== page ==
Saturday, October 22, 2011

Summer vacation Part 2

Boy, 12, Rolls, Falls 600 Feet

What I did on my Summer Vacation
By David L. Green
Part II

We crossed the old concrete bridge, across some coal flats and started our ascent up the old coal road. The trip to the top was uneventful, as I recall, with only a few stops to look at an animal or plant or rock.  We were always fascinated with the little sea creatures that were captured and forever entombed in the rocks that made up the mountains. 
Once at the homestead it was good to see the old place still standing but it showed the neglect of time and wear. The old well was still there and we could have pulled a bucket of fresh spring water. Well, that is, if we had a bucket … and some rope.
The apple trees (that we used to climb into to eat green apples until we were sick) were gone and the hedges of berry bushes were grown over and grandma’s flowers and garden had long since gone to dust. But the air was still as clean and clear and fresh as I remembered. The streams that we stopped by were still as cold and clean as ever and the water tasted wonderful. There’s just something about drinking from fresh mountain stream.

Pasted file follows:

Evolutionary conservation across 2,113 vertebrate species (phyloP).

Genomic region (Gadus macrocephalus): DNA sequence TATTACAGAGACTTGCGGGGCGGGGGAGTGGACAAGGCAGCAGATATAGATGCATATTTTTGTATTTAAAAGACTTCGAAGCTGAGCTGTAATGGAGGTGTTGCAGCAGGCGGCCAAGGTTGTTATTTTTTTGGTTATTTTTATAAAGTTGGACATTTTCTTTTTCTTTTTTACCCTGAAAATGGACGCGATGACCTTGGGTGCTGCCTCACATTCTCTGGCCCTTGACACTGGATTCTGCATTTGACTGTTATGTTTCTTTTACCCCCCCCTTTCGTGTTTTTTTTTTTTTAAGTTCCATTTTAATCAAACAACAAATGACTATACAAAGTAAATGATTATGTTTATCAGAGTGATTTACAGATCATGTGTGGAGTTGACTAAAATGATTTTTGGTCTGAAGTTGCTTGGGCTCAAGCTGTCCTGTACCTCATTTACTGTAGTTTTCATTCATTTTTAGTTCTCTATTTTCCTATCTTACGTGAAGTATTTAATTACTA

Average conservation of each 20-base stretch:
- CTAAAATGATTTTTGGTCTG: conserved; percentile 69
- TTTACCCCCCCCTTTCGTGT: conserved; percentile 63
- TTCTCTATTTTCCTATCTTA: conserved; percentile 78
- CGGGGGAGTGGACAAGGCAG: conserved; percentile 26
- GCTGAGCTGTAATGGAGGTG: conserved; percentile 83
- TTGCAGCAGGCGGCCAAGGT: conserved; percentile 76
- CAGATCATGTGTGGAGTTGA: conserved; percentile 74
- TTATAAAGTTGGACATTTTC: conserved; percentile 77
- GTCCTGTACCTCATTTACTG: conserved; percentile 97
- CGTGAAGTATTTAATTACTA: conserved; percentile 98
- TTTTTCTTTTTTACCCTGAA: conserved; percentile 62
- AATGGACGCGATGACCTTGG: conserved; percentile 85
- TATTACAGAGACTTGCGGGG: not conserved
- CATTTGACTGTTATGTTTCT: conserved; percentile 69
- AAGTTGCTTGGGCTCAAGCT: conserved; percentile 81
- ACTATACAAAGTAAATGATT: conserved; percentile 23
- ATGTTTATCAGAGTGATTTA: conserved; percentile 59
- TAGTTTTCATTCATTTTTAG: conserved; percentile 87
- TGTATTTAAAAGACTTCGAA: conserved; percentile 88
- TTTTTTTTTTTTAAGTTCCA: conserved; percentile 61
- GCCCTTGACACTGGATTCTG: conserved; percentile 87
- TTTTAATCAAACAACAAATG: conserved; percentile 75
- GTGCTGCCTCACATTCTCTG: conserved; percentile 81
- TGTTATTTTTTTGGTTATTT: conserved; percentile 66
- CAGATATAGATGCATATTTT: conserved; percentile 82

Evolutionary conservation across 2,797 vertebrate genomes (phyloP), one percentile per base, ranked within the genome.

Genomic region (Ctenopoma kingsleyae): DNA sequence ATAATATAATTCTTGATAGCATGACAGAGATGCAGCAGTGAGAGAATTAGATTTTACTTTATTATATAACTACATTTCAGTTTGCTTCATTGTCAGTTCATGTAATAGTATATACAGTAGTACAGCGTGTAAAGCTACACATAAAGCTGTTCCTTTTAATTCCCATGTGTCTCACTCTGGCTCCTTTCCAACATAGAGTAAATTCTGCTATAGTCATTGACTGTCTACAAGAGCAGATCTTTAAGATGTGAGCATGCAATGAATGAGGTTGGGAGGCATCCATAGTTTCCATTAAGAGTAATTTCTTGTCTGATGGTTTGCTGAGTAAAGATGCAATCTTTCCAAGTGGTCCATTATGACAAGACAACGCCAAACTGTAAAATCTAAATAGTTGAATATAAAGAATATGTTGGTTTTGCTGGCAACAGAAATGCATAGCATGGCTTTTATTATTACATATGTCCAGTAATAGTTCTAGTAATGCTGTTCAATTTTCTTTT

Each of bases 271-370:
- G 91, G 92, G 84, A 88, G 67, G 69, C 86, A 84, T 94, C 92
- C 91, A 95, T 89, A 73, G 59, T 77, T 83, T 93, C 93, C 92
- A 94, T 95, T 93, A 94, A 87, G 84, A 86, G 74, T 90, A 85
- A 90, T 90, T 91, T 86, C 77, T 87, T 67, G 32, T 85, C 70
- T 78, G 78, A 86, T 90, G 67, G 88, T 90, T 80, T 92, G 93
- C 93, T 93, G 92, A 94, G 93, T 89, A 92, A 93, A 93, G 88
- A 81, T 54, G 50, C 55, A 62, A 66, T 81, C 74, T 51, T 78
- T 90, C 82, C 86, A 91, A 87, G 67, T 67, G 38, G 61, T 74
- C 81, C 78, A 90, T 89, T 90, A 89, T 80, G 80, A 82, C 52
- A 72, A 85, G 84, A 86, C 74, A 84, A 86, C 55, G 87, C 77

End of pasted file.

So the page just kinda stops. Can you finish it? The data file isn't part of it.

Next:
On the way back we had stopped for something. I think one of my brothers had become ill or something. I suppose it could have had something to do with all the gunpowder we had handled the night before. But most likely it was something he had eaten.
For whatever reason, we were stopped on a narrow part of the road on what amounted to a wide ledge. During this break in the action, my cousin Danny, who probably had a huge firecracker in his pocket, decided to go down into a narrow gorge.
Danny, always the adventurous one, invited me into the gorge. Keep in mind, Danny had been born and raised in these same mountains his whole life and was more comfortable than the rest of us “lowlanders”.
I refused the offer but Danny would not be dissuaded. “Come on down! You’ll be fine.”
After a few rounds of that debate and not wanting to be ‘shown up’ by my cousin, I decided to join him in the gorge.
“O.K., but if I die, I’ll never speak to you again.” I said, using a popular phrase of the time. Unfortunately, that was the last thing that anyone would hear me say.

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